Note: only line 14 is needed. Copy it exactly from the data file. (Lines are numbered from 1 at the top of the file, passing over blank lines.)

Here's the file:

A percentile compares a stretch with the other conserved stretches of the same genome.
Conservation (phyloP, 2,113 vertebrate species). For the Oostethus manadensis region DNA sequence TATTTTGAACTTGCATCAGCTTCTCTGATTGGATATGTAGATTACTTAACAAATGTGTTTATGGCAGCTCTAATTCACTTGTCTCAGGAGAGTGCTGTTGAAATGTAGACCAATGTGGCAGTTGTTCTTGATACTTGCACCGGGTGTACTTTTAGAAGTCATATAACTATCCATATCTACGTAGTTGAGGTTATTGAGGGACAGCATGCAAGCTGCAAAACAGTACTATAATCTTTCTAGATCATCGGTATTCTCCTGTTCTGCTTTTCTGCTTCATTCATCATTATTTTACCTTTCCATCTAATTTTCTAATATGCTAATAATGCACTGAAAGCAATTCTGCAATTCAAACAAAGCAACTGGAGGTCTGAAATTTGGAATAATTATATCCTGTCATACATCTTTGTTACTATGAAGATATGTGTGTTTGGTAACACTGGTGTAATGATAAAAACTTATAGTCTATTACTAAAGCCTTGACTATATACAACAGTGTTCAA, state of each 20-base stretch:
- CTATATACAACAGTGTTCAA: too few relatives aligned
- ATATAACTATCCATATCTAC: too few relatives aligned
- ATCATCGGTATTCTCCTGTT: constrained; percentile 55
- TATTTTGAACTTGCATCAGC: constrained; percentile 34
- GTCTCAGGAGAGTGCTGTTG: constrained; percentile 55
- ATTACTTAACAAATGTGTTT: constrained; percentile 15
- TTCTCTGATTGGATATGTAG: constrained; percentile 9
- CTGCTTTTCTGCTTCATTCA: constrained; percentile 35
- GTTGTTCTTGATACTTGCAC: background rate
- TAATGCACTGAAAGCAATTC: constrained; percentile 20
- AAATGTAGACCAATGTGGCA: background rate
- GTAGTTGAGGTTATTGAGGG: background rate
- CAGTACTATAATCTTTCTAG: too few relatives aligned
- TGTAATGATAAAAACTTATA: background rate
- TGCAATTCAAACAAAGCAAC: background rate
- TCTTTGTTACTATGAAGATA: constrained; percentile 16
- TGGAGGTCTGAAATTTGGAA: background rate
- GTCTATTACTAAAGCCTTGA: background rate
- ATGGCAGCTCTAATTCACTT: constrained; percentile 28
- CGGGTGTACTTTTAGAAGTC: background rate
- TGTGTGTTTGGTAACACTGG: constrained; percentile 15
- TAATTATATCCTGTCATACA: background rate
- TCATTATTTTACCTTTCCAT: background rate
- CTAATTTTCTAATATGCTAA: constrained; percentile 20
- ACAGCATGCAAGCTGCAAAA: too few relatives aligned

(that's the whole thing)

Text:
- GTAGTTGAGGTTATTGAGGG: background rate